Organic Search Results: The listings that appear naturally in search engine results pages (SERPs) without any payment or advertising influence. These results are typically organized based on relevance to the user’s search query, popularity of the websites, and common usage patterns.

Orphaned Pages: Webpages within a website that lack any internal links pointing to them from other pages on the same site. This can negatively impact their visibility in search engine rankings and make them more difficult for users to discover. Addressing orphaned pages involves strategically linking them to relevant content within the website.

Outreach: A proactive strategy for acquiring backlinks to a website by directly contacting other website owners and suggesting mutually beneficial collaborations.


Page Title: An HTML tag, also referred to as a title tag, is positioned within the header section of a webpage’s code. It indicates the page’s title and appears as the clickable title in search engine results. Page titles carry significant weight in SEO.

Page View: The occurrence of a user viewing a web page once.

Pagination: The practice of dividing web page content into multiple, numbered pages, often organized with navigation links at the page’s bottom and parameters in the URL.

Position or Pos (SERP): The ranking of a website’s page for a specific search query on Google at the time of data collection.

PPA (Pay Per Action): An internet advertising model where publishers receive payment only when click-throughs on their ads lead to defined conversions.

PPC (Pay Per Click): An internet advertising model employed to drive traffic to websites by displaying ads (such as Google Ads), with advertisers paying a fee for each click on their ads.

Public Relations: A marketing discipline concentrating on managing the public reputation and communications of individuals or brands. PR activities encompass press releases, outreach, and partnership building.

Purchase Conversion (in Market Explorer and Traffic Analytics): A metric estimating the number of website visits likely resulting in conversions. It’s calculated based on clickstream data and considers visits to “thank you” pages, checkout pages, and other conversion-related pages.


Quality Score: A metric employed by Google to evaluate the quality and relevance of an ad. It considers expected click-through rate, ad relevance to the keyword, landing page relevance to the ad, and keyword quality.

Query: A word or phrase entered into a search engine to initiate a search for information.


Readability Score: A metric that gauges the ease of understanding a text, assessed through the Flesch-Kincaid test. Scores range from 0 to 100, with higher scores indicating easier comprehension.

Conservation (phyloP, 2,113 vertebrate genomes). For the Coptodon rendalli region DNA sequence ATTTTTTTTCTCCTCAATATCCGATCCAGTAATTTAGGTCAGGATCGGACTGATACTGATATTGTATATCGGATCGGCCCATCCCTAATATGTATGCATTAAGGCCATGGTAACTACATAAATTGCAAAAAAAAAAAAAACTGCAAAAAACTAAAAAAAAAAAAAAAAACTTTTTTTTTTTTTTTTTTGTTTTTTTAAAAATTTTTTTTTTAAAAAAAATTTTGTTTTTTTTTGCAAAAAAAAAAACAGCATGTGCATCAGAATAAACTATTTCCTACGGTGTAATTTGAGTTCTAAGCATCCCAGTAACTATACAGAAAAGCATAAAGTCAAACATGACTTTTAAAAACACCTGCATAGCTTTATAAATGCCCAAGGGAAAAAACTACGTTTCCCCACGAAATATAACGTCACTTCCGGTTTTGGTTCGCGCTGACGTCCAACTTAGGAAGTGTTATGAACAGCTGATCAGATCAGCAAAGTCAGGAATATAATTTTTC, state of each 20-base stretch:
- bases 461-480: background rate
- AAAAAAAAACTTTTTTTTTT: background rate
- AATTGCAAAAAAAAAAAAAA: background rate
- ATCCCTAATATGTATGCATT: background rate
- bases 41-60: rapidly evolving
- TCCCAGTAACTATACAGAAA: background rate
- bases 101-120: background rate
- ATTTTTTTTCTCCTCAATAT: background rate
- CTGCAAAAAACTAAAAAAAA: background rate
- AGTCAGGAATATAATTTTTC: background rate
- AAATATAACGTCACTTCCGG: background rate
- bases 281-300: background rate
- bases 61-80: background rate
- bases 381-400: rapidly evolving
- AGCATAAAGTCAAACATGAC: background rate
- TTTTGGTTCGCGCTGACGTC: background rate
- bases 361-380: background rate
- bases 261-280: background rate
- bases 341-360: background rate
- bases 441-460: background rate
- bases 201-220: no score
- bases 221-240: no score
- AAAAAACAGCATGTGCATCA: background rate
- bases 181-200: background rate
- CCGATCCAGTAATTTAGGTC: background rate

Redirect: A method used to change a web page’s address, often employed during site migrations to a new domain or in gateway setups.

Referral Traffic: Visitors to a website originating from external sources beyond search engines and social media, including backlinks from other websites.

Referrer: The source that guides a visitor to a website, such as a search result, domain, or social media platform.

Relevancy: A metric evaluating the extent to which a website aligns with a searcher’s query, as determined by search engine algorithms.

Results: The total number of search outcomes returned for a specific keyword.

Reviews: A SERP feature that may appear alongside a website’s listing in Google Search, often presenting customer experiences and satisfaction levels for businesses, products, or media.

Rich Snippet: Enhanced information displayed alongside a standard search result, offering additional context like review stars, business hours, images, and categories.

Robots.txt: A publicly accessible file for web crawlers, providing instructions on which website pages to crawl or avoid.

ROI (Return On Investment): A financial metric that assesses the profitability of an investment by comparing net income to investment costs.

Root Domain: The highest level of a website’s hierarchy, encompassing all subdomains and subfolders. It usually consists of the main domain name followed by a period and a top-level domain (e.g., example.com).


SaaS (Software as a Service): Software accessed through subscription and centrally hosted online. Examples include Semrush, Gmail, Netflix, and Salesforce.

SAB (Service Area Business): Businesses that offer services at customer locations, with or without a physical storefront. Examples include delivery services, plumbers, and landscapers. Specifying service areas in Google Business Profile is crucial for local SEO.

Schema.org: A website providing documentation and guidelines for using structured data markup.

Scraping: A technique for extracting large amounts of website data, typically saved to local files or databases.

SE Traffic Price: The estimated monthly cost of an ad campaign delivering equivalent organic traffic to that shown in a domain report.

Search Engine: A program that searches documents for relevant matches to user keywords and returns matching results. Examples include Google and Yahoo.

Search Traffic: Website visitors arriving directly from search engines.

SEM (Search Engine Marketing): A professional service aiming to increase website traffic from search engines. Tactics include PPC ads, Google Shopping, social media marketing, SEO, content marketing, and more.

Sitelinks: A feature in search engine results that displays a website’s main page along with specific internal links.

Sitemap.xml: An XML file that lists a website’s URLs, helping search engine bots understand the available files and information on the site.